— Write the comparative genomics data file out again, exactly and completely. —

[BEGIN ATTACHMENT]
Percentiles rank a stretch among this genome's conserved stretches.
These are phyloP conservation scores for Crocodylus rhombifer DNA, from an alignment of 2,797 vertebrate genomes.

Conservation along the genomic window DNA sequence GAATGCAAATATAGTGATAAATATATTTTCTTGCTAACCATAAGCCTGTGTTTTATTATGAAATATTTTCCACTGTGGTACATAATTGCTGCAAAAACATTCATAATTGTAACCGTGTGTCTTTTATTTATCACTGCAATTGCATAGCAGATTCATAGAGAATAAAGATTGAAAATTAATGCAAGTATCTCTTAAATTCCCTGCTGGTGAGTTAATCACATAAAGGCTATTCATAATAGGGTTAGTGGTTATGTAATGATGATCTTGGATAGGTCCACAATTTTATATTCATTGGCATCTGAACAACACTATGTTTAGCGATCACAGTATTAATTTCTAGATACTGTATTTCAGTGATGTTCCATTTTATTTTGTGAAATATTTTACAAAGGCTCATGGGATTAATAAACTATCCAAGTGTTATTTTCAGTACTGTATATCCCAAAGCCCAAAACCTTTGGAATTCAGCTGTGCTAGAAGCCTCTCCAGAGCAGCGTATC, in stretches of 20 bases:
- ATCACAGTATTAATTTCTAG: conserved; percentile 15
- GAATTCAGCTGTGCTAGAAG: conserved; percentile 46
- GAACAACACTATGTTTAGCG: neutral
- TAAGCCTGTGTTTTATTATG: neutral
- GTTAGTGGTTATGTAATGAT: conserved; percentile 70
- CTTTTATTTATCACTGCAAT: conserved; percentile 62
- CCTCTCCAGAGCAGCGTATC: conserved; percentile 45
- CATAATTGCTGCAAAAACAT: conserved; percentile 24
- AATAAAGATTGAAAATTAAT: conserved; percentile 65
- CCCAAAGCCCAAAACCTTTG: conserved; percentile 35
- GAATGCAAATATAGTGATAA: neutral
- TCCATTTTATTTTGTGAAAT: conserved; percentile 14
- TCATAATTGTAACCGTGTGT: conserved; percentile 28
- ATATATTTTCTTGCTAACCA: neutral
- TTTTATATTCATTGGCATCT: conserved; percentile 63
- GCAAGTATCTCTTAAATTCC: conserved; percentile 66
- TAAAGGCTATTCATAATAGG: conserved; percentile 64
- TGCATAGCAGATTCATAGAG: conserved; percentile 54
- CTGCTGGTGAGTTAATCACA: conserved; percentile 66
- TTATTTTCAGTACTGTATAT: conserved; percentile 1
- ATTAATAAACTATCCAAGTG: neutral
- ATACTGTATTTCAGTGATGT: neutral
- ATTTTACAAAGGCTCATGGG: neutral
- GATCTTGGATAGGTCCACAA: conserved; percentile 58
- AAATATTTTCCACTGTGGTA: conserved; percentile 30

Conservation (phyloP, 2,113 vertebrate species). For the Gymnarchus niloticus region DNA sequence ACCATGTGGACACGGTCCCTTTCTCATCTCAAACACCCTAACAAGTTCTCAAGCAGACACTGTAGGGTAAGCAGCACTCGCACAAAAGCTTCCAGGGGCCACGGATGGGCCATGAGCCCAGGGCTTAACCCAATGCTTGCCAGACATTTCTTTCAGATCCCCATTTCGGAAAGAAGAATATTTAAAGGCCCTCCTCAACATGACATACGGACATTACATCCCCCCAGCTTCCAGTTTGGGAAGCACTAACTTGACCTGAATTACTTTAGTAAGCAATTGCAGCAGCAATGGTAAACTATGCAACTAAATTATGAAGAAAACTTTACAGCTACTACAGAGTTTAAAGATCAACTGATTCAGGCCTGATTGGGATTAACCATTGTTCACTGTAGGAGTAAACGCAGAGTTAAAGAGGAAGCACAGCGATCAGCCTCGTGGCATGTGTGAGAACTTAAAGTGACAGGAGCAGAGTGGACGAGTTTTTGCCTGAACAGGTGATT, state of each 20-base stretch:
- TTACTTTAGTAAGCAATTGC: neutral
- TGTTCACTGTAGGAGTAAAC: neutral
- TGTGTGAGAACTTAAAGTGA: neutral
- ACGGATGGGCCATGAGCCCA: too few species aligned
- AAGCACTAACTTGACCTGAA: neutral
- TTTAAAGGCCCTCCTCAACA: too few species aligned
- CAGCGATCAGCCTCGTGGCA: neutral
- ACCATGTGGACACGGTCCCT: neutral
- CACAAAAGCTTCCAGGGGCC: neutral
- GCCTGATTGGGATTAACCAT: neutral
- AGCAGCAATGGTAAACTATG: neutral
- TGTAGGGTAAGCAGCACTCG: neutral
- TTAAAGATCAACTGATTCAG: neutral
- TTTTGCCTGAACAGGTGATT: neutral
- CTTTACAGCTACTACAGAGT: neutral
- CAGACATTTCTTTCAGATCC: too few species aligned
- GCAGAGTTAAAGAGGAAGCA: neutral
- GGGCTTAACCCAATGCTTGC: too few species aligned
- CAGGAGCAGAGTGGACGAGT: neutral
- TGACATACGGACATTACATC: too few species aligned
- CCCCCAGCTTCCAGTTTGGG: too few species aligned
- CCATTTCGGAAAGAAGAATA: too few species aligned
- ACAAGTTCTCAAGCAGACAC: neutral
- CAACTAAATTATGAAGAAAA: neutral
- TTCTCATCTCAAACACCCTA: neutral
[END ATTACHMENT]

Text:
Percentiles rank a stretch among this genome's conserved stretches.
These are phyloP conservation scores for Crocodylus rhombifer DNA, from an alignment of 2,797 vertebrate genomes.

Conservation along the genomic window DNA sequence GAATGCAAATATAGTGATAAATATATTTTCTTGCTAACCATAAGCCTGTGTTTTATTATGAAATATTTTCCACTGTGGTACATAATTGCTGCAAAAACATTCATAATTGTAACCGTGTGTCTTTTATTTATCACTGCAATTGCATAGCAGATTCATAGAGAATAAAGATTGAAAATTAATGCAAGTATCTCTTAAATTCCCTGCTGGTGAGTTAATCACATAAAGGCTATTCATAATAGGGTTAGTGGTTATGTAATGATGATCTTGGATAGGTCCACAATTTTATATTCATTGGCATCTGAACAACACTATGTTTAGCGATCACAGTATTAATTTCTAGATACTGTATTTCAGTGATGTTCCATTTTATTTTGTGAAATATTTTACAAAGGCTCATGGGATTAATAAACTATCCAAGTGTTATTTTCAGTACTGTATATCCCAAAGCCCAAAACCTTTGGAATTCAGCTGTGCTAGAAGCCTCTCCAGAGCAGCGTATC, in stretches of 20 bases:
- ATCACAGTATTAATTTCTAG: conserved; percentile 15
- GAATTCAGCTGTGCTAGAAG: conserved; percentile 46
- GAACAACACTATGTTTAGCG: neutral
- TAAGCCTGTGTTTTATTATG: neutral
- GTTAGTGGTTATGTAATGAT: conserved; percentile 70
- CTTTTATTTATCACTGCAAT: conserved; percentile 62
- CCTCTCCAGAGCAGCGTATC: conserved; percentile 45
- CATAATTGCTGCAAAAACAT: conserved; percentile 24
- AATAAAGATTGAAAATTAAT: conserved; percentile 65
- CCCAAAGCCCAAAACCTTTG: conserved; percentile 35
- GAATGCAAATATAGTGATAA: neutral
- TCCATTTTATTTTGTGAAAT: conserved; percentile 14
- TCATAATTGTAACCGTGTGT: conserved; percentile 28
- ATATATTTTCTTGCTAACCA: neutral
- TTTTATATTCATTGGCATCT: conserved; percentile 63
- GCAAGTATCTCTTAAATTCC: conserved; percentile 66
- TAAAGGCTATTCATAATAGG: conserved; percentile 64
- TGCATAGCAGATTCATAGAG: conserved; percentile 54
- CTGCTGGTGAGTTAATCACA: conserved; percentile 66
- TTATTTTCAGTACTGTATAT: conserved; percentile 1
- ATTAATAAACTATCCAAGTG: neutral
- ATACTGTATTTCAGTGATGT: neutral
- ATTTTACAAAGGCTCATGGG: neutral
- GATCTTGGATAGGTCCACAA: conserved; percentile 58
- AAATATTTTCCACTGTGGTA: conserved; percentile 30

Conservation (phyloP, 2,113 vertebrate species). For the Gymnarchus niloticus region DNA sequence ACCATGTGGACACGGTCCCTTTCTCATCTCAAACACCCTAACAAGTTCTCAAGCAGACACTGTAGGGTAAGCAGCACTCGCACAAAAGCTTCCAGGGGCCACGGATGGGCCATGAGCCCAGGGCTTAACCCAATGCTTGCCAGACATTTCTTTCAGATCCCCATTTCGGAAAGAAGAATATTTAAAGGCCCTCCTCAACATGACATACGGACATTACATCCCCCCAGCTTCCAGTTTGGGAAGCACTAACTTGACCTGAATTACTTTAGTAAGCAATTGCAGCAGCAATGGTAAACTATGCAACTAAATTATGAAGAAAACTTTACAGCTACTACAGAGTTTAAAGATCAACTGATTCAGGCCTGATTGGGATTAACCATTGTTCACTGTAGGAGTAAACGCAGAGTTAAAGAGGAAGCACAGCGATCAGCCTCGTGGCATGTGTGAGAACTTAAAGTGACAGGAGCAGAGTGGACGAGTTTTTGCCTGAACAGGTGATT, state of each 20-base stretch:
- TTACTTTAGTAAGCAATTGC: neutral
- TGTTCACTGTAGGAGTAAAC: neutral
- TGTGTGAGAACTTAAAGTGA: neutral
- ACGGATGGGCCATGAGCCCA: too few species aligned
- AAGCACTAACTTGACCTGAA: neutral
- TTTAAAGGCCCTCCTCAACA: too few species aligned
- CAGCGATCAGCCTCGTGGCA: neutral
- ACCATGTGGACACGGTCCCT: neutral
- CACAAAAGCTTCCAGGGGCC: neutral
- GCCTGATTGGGATTAACCAT: neutral
- AGCAGCAATGGTAAACTATG: neutral
- TGTAGGGTAAGCAGCACTCG: neutral
- TTAAAGATCAACTGATTCAG: neutral
- TTTTGCCTGAACAGGTGATT: neutral
- CTTTACAGCTACTACAGAGT: neutral
- CAGACATTTCTTTCAGATCC: too few species aligned
- GCAGAGTTAAAGAGGAAGCA: neutral
- GGGCTTAACCCAATGCTTGC: too few species aligned
- CAGGAGCAGAGTGGACGAGT: neutral
- TGACATACGGACATTACATC: too few species aligned
- CCCCCAGCTTCCAGTTTGGG: too few species aligned
- CCATTTCGGAAAGAAGAATA: too few species aligned
- ACAAGTTCTCAAGCAGACAC: neutral
- CAACTAAATTATGAAGAAAA: neutral
- TTCTCATCTCAAACACCCTA: neutral